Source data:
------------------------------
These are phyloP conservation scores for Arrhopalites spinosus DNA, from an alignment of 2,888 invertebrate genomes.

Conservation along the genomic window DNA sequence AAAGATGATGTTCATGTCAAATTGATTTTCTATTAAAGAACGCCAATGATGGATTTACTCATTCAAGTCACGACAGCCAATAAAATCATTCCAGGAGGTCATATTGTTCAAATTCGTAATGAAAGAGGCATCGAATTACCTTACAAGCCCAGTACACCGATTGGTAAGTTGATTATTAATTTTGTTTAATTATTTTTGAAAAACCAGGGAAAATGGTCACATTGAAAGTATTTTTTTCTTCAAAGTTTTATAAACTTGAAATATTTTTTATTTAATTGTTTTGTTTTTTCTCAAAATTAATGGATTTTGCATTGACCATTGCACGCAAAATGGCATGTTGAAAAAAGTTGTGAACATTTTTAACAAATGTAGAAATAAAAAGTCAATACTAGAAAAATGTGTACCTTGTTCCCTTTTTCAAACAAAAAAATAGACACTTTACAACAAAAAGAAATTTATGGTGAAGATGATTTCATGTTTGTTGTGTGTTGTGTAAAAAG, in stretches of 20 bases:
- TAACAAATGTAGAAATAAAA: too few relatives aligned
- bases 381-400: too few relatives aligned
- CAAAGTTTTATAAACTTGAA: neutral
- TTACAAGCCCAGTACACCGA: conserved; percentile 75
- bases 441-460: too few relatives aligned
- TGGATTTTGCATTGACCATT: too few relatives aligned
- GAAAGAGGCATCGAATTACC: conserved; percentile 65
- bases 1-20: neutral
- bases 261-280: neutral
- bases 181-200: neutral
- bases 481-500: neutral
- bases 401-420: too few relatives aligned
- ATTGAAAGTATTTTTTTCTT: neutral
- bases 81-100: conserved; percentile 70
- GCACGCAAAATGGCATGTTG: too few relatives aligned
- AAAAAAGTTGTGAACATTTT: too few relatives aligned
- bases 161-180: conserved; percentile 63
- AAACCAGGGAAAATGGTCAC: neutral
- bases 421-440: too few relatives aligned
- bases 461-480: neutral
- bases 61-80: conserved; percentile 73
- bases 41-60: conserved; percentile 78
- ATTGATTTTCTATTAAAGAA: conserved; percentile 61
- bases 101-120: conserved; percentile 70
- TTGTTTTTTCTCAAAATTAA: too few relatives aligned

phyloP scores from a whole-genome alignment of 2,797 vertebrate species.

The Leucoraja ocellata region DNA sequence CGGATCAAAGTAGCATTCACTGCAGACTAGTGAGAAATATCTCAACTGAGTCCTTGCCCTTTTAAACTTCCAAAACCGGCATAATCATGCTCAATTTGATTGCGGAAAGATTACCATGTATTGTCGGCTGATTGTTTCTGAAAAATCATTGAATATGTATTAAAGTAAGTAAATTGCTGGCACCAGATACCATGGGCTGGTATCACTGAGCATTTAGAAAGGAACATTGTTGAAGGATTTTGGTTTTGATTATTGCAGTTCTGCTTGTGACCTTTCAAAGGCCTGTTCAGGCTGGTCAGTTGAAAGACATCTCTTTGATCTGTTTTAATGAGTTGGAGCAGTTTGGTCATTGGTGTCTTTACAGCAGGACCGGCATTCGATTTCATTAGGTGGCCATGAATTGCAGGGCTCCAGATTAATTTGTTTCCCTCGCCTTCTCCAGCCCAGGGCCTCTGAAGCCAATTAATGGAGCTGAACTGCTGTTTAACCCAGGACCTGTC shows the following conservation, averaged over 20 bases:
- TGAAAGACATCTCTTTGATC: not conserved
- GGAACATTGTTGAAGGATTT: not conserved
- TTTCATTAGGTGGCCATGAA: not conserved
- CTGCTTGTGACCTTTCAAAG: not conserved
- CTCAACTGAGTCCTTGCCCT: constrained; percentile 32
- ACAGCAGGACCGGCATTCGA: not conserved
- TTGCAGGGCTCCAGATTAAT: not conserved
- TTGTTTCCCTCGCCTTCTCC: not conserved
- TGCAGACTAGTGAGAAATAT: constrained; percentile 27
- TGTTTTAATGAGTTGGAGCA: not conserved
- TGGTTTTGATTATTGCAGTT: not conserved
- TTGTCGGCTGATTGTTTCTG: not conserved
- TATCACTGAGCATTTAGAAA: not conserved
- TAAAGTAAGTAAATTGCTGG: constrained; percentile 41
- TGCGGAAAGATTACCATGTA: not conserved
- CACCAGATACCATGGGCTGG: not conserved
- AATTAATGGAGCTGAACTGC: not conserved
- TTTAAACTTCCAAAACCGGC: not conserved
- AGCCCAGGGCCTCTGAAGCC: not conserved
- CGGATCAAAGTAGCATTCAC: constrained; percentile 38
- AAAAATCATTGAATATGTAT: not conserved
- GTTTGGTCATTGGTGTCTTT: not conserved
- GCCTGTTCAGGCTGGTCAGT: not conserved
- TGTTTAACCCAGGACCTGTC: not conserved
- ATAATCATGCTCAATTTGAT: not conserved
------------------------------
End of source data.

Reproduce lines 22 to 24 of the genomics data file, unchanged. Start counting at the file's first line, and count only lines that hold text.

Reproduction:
- bases 461-480: neutral
- bases 61-80: conserved; percentile 73
- bases 41-60: conserved; percentile 78